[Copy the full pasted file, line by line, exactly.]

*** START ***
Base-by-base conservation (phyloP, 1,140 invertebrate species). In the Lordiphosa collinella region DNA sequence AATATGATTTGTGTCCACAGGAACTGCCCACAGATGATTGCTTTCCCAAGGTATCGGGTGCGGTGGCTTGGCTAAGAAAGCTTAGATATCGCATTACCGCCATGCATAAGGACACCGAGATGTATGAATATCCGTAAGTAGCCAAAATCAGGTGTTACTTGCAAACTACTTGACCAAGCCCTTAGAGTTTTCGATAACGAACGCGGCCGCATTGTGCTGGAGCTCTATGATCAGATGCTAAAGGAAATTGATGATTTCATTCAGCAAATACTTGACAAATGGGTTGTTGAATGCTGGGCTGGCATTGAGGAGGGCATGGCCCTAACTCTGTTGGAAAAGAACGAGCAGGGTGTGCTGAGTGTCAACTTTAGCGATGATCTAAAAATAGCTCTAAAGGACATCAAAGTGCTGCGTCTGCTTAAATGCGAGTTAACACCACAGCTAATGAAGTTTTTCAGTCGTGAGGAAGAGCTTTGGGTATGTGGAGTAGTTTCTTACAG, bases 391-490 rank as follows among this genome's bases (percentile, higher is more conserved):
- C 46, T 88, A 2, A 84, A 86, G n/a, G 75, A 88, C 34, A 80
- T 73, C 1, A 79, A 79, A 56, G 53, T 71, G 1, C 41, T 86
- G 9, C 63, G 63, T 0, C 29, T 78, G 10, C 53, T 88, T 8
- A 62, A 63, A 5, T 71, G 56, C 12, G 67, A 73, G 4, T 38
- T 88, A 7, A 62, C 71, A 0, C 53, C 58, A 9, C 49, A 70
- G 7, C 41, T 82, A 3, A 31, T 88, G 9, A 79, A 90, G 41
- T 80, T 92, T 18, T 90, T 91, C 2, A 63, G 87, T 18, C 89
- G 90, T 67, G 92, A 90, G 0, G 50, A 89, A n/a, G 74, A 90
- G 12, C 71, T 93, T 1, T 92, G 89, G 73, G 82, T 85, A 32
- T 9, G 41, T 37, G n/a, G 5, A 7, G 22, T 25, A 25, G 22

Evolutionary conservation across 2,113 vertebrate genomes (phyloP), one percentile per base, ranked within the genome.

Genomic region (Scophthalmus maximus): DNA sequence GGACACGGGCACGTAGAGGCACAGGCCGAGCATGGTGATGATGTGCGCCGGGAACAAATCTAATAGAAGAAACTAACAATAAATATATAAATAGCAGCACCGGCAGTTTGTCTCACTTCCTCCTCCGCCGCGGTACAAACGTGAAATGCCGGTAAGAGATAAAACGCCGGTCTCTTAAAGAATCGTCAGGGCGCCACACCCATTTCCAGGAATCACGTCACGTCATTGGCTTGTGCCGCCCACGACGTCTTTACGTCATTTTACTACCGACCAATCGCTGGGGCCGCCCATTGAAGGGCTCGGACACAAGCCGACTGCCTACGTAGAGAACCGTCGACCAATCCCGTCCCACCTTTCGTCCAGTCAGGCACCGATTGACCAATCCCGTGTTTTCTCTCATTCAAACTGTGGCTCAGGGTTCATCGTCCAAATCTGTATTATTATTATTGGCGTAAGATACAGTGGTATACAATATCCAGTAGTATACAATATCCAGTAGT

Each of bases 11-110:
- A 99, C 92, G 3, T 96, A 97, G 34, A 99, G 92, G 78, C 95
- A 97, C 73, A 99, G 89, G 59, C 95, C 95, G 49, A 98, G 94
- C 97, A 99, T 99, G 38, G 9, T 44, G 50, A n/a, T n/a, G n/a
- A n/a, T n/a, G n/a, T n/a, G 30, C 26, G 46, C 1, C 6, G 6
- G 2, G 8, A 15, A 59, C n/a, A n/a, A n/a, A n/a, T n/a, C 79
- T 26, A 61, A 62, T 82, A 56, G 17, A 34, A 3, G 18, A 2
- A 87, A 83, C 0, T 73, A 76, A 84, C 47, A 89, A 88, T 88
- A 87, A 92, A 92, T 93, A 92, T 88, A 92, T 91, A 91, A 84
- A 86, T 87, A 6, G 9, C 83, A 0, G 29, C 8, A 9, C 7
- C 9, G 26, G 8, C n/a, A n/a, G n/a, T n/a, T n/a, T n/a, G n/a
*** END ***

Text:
Base-by-base conservation (phyloP, 1,140 invertebrate species). In the Lordiphosa collinella region DNA sequence AATATGATTTGTGTCCACAGGAACTGCCCACAGATGATTGCTTTCCCAAGGTATCGGGTGCGGTGGCTTGGCTAAGAAAGCTTAGATATCGCATTACCGCCATGCATAAGGACACCGAGATGTATGAATATCCGTAAGTAGCCAAAATCAGGTGTTACTTGCAAACTACTTGACCAAGCCCTTAGAGTTTTCGATAACGAACGCGGCCGCATTGTGCTGGAGCTCTATGATCAGATGCTAAAGGAAATTGATGATTTCATTCAGCAAATACTTGACAAATGGGTTGTTGAATGCTGGGCTGGCATTGAGGAGGGCATGGCCCTAACTCTGTTGGAAAAGAACGAGCAGGGTGTGCTGAGTGTCAACTTTAGCGATGATCTAAAAATAGCTCTAAAGGACATCAAAGTGCTGCGTCTGCTTAAATGCGAGTTAACACCACAGCTAATGAAGTTTTTCAGTCGTGAGGAAGAGCTTTGGGTATGTGGAGTAGTTTCTTACAG, bases 391-490 rank as follows among this genome's bases (percentile, higher is more conserved):
- C 46, T 88, A 2, A 84, A 86, G n/a, G 75, A 88, C 34, A 80
- T 73, C 1, A 79, A 79, A 56, G 53, T 71, G 1, C 41, T 86
- G 9, C 63, G 63, T 0, C 29, T 78, G 10, C 53, T 88, T 8
- A 62, A 63, A 5, T 71, G 56, C 12, G 67, A 73, G 4, T 38
- T 88, A 7, A 62, C 71, A 0, C 53, C 58, A 9, C 49, A 70
- G 7, C 41, T 82, A 3, A 31, T 88, G 9, A 79, A 90, G 41
- T 80, T 92, T 18, T 90, T 91, C 2, A 63, G 87, T 18, C 89
- G 90, T 67, G 92, A 90, G 0, G 50, A 89, A n/a, G 74, A 90
- G 12, C 71, T 93, T 1, T 92, G 89, G 73, G 82, T 85, A 32
- T 9, G 41, T 37, G n/a, G 5, A 7, G 22, T 25, A 25, G 22

Evolutionary conservation across 2,113 vertebrate genomes (phyloP), one percentile per base, ranked within the genome.

Genomic region (Scophthalmus maximus): DNA sequence GGACACGGGCACGTAGAGGCACAGGCCGAGCATGGTGATGATGTGCGCCGGGAACAAATCTAATAGAAGAAACTAACAATAAATATATAAATAGCAGCACCGGCAGTTTGTCTCACTTCCTCCTCCGCCGCGGTACAAACGTGAAATGCCGGTAAGAGATAAAACGCCGGTCTCTTAAAGAATCGTCAGGGCGCCACACCCATTTCCAGGAATCACGTCACGTCATTGGCTTGTGCCGCCCACGACGTCTTTACGTCATTTTACTACCGACCAATCGCTGGGGCCGCCCATTGAAGGGCTCGGACACAAGCCGACTGCCTACGTAGAGAACCGTCGACCAATCCCGTCCCACCTTTCGTCCAGTCAGGCACCGATTGACCAATCCCGTGTTTTCTCTCATTCAAACTGTGGCTCAGGGTTCATCGTCCAAATCTGTATTATTATTATTGGCGTAAGATACAGTGGTATACAATATCCAGTAGTATACAATATCCAGTAGT

Each of bases 11-110:
- A 99, C 92, G 3, T 96, A 97, G 34, A 99, G 92, G 78, C 95
- A 97, C 73, A 99, G 89, G 59, C 95, C 95, G 49, A 98, G 94
- C 97, A 99, T 99, G 38, G 9, T 44, G 50, A n/a, T n/a, G n/a
- A n/a, T n/a, G n/a, T n/a, G 30, C 26, G 46, C 1, C 6, G 6
- G 2, G 8, A 15, A 59, C n/a, A n/a, A n/a, A n/a, T n/a, C 79
- T 26, A 61, A 62, T 82, A 56, G 17, A 34, A 3, G 18, A 2
- A 87, A 83, C 0, T 73, A 76, A 84, C 47, A 89, A 88, T 88
- A 87, A 92, A 92, T 93, A 92, T 88, A 92, T 91, A 91, A 84
- A 86, T 87, A 6, G 9, C 83, A 0, G 29, C 8, A 9, C 7
- C 9, G 26, G 8, C n/a, A n/a, G n/a, T n/a, T n/a, T n/a, G n/a